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25 of 27 people found the following review helpful By R. Spell VINE VOICE on August 1, 2003
Format: Hardcover Verified Purchase
I bought this book a year ago and never read it. When I picked it up I assumed I was reading a story of 9/11. But a small portion of this book covers the 9/11 incident. In fact, for the first 50 pages, the book was rather boring and I couldn't understand where it was going. It starts in Africa where two soldiers meet and develop a bond. Then it jumps to a college student who is studying in Portugal and refuses to have an affair with a married man. Where is this book going?
But after this backfill, the book really supercharges. Over half of the book covers Rescorla and Hill's military career, from work in Africa to rejoining the Army in time for Vietnam. In Rescorla's case, he wasn't even an American. They are both exceptional heroes and reading of their battles is very inspiring. It's also interesting to watch their views of the war change as they view the carnage. Although I had read "They Were Soldiers Once...", I did not remember Rescorla's name so it was fascinating to revisit his involvement and performance.
When the book leaves the military section but prior to the 9/11 event, there is an interesting section where Hill and Rescorla struggle with their identity as veterans of Vietnam, Rescorla particularly. But possibly the most fascinating part of this book is Hill's prediction of the next wave of terrorist attacks and what they would target. Hill participated in the Muslim religion including trips to Afghanistan and presented the FBI with an interesting proposal about Osama Bin Laden prior to 9/11.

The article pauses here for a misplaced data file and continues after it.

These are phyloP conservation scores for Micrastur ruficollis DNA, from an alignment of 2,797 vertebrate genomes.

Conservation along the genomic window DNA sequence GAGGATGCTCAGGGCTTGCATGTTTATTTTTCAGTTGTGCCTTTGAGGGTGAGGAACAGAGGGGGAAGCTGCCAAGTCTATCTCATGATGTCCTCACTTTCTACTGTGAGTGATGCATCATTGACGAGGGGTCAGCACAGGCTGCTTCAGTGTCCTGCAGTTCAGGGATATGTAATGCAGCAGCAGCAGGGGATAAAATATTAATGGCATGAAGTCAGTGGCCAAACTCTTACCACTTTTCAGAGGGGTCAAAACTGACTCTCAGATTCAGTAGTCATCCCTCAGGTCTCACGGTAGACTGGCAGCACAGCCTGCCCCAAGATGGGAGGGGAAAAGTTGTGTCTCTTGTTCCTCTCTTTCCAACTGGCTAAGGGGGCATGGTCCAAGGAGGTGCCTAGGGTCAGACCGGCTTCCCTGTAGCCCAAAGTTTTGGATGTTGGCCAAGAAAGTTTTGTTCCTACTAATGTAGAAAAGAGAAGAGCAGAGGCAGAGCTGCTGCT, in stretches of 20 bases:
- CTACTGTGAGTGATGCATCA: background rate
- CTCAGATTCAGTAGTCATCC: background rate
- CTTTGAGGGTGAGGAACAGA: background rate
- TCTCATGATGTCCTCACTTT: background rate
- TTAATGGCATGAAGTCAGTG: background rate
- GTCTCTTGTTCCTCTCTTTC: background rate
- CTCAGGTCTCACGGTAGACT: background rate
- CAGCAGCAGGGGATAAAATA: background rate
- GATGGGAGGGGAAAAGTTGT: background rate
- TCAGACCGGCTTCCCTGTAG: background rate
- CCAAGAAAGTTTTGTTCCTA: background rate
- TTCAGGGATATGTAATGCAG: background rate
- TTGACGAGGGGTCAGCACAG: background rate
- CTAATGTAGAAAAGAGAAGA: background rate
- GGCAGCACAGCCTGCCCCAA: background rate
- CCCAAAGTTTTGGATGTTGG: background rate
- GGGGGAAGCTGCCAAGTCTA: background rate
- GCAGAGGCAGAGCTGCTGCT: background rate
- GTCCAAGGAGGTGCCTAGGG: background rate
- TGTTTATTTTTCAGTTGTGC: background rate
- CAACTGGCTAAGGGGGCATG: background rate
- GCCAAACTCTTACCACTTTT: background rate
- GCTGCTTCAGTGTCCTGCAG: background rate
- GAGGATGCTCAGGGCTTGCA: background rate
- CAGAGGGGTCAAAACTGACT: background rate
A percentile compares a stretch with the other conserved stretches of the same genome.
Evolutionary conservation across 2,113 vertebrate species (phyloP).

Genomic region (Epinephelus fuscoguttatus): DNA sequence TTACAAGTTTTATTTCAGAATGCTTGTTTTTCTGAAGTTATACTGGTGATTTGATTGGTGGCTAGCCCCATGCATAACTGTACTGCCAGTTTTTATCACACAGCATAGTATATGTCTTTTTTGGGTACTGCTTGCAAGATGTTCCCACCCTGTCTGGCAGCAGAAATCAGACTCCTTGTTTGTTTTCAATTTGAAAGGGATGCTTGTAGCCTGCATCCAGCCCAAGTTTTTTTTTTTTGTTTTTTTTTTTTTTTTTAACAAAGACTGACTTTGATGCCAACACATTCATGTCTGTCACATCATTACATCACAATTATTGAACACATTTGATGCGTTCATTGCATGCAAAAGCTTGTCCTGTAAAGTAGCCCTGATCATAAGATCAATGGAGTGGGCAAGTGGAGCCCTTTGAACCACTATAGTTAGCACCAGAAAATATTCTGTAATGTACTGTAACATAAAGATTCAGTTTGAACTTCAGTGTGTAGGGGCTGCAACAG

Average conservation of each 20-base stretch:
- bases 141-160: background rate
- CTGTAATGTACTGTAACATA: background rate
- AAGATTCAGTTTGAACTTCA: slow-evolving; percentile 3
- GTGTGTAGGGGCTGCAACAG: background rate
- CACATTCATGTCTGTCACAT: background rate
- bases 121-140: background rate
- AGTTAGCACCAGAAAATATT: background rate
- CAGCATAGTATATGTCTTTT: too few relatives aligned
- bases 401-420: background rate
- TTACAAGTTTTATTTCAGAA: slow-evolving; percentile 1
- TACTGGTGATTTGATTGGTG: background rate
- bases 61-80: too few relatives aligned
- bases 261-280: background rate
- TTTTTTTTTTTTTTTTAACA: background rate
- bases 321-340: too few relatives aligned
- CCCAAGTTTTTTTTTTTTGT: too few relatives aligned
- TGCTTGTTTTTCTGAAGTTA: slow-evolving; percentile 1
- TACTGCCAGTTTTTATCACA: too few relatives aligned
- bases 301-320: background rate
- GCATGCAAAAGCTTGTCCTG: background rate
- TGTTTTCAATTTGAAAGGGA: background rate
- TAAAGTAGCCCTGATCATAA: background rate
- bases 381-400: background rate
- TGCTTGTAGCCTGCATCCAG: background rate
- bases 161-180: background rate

And that's what makes this book so compelling. These two men touched four continents but seemed to always be involved in fascinating history that concludes with 9/11.
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16 of 16 people found the following review helpful By A Customer on December 10, 2002
Format: Hardcover
Wow, Rick. It's hard to believe it's been over a year since you left us in your final act of selflessness. Reminds me of how I met you back in 1992. The tire on my '78 Bug exploded, and I was stranded on the side of the road during rush hour. Horns honking at me, no one willing to help out an old man, and here you come. Smiling and waving, and all set to change the spare and then follow me home to make sure I get there alright. Since then, there were visits to my home with meals, offers to do laundry, fix my roof, and so on. And of course you helped me through the loss of my wife, crying with me, laughing and looking through old photographs, listening for the 1000th time as I tell you about the birth of our only child (you became like my second child). I love you and miss you. As Jack said, "You make me want to be a better man."